Measures of Harm from Heavy Metal Pollution in Battery Technicians’ Workshop within Ilorin Metropolis, Kwara State, Nigeria

Henry Olawale SAWYERR, Morufu Olalekan RAIMI, Adedotun Timothy ADEOLU, Oluwaseun Emmanuel ODIPE


Soil pollution with Heavy Metals (HMs) has been of much interests lately and is one of the major issues to be faced globally and requires attention because heavy metals above their normal ranges are extremely threatened to both biotic and abiotic life. It was therefore of interest to conduct study to assess the extent of heavy-metal contamination of soils within battery technicians’ workshops within Ilorin metropolis, Kwara State, Nigeria. A total of twenty-five composite soil samples were collected from six selected battery charger workshop within Ilorin metropolis and analyzed for the presence of heavy metals using atomic absorption spectrophotometer. Result reveals significant positive relationship between Mn and Fe (r=0.511**, p<0.001), Mn and Cu (r=0.565**, p<0.001), Fe and Cr (r=0.895**, p<0.001), Fe and Cu (r=0.823**, p<0.001) and between Cr and Cu (r=830**, p<0.001). Result also shows significant negative relationship between Mn and Cr (r=-0.679**, p<0.001), Pb and Cu (r=-0.468*, p<0.05) respectively. The pollution status of heavy metals in soils was evaluated using quantitative indices (pollution index–PI). The result shows that Zn was moderately contaminated while other heavy metals (Pb, Cd, Cr and Cu) had very slight contamination (pollution index<0.1). The Ilorin metropolis soils of Kwara State were found to have a moderate to very slight contamination respectively. Large variations in PI values of Zn revealed that soil in those areas of the city, which are influenced by anthropogenic activities, have moderate concentrations of Zn resulting in “considerable risk”. The findings of this study recommend comprehensive continuous annual monitoring and auditing and further studies on the level of these heavy metals in the near future to ascertain long-term effects of anthropogenic impact is forestalled to protect the men and the environment. This should also involve larger coverage with studies on ground water around such locations. Furthermore, continuous metals speciation should be carried out so that the form and extent of metal bioavailability can be evaluated further.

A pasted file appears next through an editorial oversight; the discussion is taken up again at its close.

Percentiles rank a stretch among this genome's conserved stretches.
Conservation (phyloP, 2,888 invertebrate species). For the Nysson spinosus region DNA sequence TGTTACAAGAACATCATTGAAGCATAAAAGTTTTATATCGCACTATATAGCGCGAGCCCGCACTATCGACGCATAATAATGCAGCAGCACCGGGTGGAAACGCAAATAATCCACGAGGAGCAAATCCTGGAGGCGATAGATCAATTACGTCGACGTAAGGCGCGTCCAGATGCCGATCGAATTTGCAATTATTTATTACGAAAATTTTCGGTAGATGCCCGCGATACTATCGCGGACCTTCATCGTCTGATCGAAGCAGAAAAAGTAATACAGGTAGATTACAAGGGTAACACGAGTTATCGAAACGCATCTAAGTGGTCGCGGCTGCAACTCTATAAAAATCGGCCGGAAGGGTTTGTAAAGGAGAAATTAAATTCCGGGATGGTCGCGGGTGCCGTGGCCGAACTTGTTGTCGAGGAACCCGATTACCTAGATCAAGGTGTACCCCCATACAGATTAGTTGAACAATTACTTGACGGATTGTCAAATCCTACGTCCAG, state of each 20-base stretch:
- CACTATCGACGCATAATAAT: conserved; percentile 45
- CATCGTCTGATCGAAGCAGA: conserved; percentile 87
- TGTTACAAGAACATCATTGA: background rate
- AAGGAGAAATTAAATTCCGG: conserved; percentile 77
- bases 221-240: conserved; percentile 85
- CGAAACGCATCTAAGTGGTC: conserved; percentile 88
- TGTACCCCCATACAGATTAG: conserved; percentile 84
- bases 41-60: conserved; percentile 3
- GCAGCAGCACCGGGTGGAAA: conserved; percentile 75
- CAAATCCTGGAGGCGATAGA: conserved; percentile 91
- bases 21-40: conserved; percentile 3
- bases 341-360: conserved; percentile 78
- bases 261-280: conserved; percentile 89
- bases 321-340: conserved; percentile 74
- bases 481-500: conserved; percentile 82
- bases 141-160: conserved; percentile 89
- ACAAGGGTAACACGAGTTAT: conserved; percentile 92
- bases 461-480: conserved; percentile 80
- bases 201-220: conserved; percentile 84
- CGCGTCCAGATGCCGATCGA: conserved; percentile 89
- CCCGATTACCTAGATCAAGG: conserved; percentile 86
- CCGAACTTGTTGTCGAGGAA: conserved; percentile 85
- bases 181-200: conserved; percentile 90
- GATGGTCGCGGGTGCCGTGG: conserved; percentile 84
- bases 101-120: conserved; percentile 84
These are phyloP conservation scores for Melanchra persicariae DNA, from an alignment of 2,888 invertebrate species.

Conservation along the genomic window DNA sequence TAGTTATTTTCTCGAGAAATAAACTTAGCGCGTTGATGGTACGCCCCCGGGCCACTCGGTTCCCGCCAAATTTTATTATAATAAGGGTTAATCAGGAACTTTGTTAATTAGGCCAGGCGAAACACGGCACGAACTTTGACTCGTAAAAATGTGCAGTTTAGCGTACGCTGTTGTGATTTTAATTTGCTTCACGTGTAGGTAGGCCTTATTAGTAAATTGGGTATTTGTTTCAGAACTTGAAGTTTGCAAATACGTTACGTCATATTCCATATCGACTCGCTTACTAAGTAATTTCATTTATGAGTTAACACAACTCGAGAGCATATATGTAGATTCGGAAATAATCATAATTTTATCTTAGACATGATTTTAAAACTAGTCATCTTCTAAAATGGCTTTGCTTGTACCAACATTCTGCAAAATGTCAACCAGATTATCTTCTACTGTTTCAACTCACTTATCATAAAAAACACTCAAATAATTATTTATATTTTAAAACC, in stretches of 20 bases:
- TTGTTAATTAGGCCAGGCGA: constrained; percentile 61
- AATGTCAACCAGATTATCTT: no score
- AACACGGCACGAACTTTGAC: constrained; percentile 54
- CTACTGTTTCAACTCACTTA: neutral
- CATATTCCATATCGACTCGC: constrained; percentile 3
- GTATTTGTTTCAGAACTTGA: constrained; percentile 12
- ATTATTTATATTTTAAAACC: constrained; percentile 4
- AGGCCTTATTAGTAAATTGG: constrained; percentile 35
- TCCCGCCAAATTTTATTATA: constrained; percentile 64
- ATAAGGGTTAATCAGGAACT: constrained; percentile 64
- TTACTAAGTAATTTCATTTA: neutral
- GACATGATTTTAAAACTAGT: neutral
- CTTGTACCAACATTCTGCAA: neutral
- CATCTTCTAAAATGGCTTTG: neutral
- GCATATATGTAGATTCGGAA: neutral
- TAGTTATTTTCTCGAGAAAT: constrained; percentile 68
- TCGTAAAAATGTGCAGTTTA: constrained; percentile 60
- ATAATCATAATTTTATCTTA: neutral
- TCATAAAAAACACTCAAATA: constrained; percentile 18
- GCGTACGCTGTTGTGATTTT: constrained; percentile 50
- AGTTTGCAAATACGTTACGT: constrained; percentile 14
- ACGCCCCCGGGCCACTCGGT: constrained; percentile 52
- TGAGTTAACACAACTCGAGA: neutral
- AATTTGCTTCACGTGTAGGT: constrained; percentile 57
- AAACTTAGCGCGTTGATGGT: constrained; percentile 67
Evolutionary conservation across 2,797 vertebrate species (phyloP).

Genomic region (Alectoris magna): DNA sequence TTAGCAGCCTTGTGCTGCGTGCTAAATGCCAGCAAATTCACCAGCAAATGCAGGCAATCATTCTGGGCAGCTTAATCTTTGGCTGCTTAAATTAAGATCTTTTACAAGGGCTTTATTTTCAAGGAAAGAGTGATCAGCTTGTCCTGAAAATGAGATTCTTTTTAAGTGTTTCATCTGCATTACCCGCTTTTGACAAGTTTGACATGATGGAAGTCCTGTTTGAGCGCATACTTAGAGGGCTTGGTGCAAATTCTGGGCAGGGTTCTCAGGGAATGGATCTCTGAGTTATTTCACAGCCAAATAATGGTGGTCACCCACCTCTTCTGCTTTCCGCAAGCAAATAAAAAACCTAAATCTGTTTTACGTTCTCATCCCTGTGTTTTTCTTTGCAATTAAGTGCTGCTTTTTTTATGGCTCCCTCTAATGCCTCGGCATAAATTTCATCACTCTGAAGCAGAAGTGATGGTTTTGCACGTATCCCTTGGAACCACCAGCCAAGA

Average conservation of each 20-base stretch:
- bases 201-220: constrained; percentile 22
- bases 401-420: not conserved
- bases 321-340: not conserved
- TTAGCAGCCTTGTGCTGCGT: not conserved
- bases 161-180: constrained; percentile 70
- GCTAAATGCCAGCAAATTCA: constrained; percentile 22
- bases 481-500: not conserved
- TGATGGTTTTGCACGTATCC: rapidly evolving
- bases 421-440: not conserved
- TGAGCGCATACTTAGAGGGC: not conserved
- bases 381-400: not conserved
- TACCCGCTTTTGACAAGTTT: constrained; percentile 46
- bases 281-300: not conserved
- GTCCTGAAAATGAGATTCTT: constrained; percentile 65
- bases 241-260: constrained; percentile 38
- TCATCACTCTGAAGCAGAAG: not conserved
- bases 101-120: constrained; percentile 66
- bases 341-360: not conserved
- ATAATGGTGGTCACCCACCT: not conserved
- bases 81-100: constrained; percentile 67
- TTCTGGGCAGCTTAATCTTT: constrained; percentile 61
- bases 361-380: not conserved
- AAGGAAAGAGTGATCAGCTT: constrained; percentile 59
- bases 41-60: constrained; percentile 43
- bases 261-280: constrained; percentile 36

Full Text:




  • There are currently no refbacks.

Copyright (c) 2019 Henry Olawale SAWYERR, Morufu Olalekan RAIMI, Adedotun Timothy ADEOLU, Oluwaseun Emmanuel ODIPE

Creative Commons License
This work is licensed under a Creative Commons Attribution 4.0 International License.

Copyright © SCHOLINK INC.  ISSN 2576-5388 (Print)  ISSN 2576-5396 (Online)